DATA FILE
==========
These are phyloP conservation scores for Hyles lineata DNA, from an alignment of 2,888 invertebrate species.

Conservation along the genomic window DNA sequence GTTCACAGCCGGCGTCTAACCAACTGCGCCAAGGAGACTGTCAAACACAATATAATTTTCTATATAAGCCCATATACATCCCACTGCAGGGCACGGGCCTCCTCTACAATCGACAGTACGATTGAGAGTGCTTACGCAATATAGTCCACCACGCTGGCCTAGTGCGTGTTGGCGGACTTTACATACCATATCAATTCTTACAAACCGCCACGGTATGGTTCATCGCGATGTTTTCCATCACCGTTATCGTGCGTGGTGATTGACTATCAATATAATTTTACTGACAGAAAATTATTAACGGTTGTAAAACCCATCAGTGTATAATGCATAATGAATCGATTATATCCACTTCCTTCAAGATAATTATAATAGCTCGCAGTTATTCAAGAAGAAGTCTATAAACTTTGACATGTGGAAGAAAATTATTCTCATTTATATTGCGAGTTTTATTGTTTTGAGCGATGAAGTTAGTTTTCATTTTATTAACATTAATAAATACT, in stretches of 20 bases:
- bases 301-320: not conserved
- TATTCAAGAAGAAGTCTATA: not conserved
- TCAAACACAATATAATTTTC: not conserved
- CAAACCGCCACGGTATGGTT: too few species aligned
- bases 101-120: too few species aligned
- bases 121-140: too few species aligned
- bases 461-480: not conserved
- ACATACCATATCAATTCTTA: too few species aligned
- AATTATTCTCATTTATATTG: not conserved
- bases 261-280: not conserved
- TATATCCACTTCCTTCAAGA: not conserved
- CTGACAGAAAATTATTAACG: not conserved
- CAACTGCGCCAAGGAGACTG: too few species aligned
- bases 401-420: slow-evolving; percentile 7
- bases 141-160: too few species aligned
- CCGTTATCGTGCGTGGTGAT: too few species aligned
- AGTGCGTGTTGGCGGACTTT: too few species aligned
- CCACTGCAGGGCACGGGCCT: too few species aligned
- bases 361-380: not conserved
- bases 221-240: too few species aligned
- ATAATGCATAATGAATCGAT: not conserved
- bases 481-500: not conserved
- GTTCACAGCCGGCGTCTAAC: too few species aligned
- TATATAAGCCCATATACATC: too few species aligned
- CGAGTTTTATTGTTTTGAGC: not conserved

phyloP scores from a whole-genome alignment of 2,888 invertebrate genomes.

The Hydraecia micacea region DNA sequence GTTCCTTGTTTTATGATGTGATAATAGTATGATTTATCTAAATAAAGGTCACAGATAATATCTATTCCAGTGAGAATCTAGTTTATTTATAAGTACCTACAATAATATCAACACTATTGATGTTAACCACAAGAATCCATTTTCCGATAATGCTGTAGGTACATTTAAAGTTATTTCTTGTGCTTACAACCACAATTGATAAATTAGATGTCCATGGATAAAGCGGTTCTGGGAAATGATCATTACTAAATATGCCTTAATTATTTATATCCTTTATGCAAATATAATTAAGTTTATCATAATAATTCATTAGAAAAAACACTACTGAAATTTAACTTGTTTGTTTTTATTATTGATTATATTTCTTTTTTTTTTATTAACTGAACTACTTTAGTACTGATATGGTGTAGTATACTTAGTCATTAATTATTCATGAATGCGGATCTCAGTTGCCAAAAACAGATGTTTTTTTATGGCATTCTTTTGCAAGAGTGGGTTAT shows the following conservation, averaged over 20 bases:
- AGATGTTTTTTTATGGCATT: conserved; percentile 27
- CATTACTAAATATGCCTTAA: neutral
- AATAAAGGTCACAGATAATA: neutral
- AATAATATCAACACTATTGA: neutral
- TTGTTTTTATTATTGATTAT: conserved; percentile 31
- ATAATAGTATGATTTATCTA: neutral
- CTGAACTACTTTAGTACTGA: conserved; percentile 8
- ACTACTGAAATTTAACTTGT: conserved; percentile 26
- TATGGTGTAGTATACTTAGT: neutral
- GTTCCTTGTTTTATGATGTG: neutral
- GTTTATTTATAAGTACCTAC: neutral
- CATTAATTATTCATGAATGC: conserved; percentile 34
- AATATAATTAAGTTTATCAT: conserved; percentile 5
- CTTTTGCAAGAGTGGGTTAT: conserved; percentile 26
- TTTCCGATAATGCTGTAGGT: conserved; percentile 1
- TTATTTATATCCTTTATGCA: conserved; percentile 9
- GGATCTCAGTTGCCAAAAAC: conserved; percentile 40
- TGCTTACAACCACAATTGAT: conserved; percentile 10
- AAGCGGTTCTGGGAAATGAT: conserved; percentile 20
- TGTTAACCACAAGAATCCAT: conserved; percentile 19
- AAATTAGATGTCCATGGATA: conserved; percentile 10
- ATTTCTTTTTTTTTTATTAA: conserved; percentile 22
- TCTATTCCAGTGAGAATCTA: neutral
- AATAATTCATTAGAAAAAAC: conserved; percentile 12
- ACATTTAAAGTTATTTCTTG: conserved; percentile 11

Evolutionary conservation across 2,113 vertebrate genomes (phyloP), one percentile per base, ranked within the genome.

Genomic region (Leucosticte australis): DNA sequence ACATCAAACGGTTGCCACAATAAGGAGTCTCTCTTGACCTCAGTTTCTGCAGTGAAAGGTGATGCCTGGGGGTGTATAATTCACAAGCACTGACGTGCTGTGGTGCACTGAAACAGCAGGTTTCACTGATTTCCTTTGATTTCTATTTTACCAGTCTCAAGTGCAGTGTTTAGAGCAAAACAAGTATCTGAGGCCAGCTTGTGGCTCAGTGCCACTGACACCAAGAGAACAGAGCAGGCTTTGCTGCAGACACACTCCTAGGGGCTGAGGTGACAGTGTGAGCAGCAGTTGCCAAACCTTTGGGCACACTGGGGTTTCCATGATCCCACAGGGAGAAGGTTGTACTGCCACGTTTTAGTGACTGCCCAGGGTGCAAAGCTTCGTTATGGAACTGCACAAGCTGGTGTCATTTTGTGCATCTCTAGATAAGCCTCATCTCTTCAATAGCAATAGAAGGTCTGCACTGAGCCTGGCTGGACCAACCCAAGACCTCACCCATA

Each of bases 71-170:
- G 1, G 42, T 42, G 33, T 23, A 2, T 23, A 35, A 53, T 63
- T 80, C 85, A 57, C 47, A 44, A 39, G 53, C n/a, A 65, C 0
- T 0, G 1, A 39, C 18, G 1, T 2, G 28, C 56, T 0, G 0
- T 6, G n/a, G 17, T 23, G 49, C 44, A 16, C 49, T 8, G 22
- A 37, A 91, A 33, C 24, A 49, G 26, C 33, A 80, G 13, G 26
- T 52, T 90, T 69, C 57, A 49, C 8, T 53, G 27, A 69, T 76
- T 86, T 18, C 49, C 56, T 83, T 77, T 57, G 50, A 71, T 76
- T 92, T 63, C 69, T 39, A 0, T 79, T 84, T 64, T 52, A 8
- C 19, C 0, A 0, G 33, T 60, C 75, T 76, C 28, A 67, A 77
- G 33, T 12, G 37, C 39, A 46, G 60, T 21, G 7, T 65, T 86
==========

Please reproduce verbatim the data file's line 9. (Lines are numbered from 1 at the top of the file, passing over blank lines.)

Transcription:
- bases 461-480: not conserved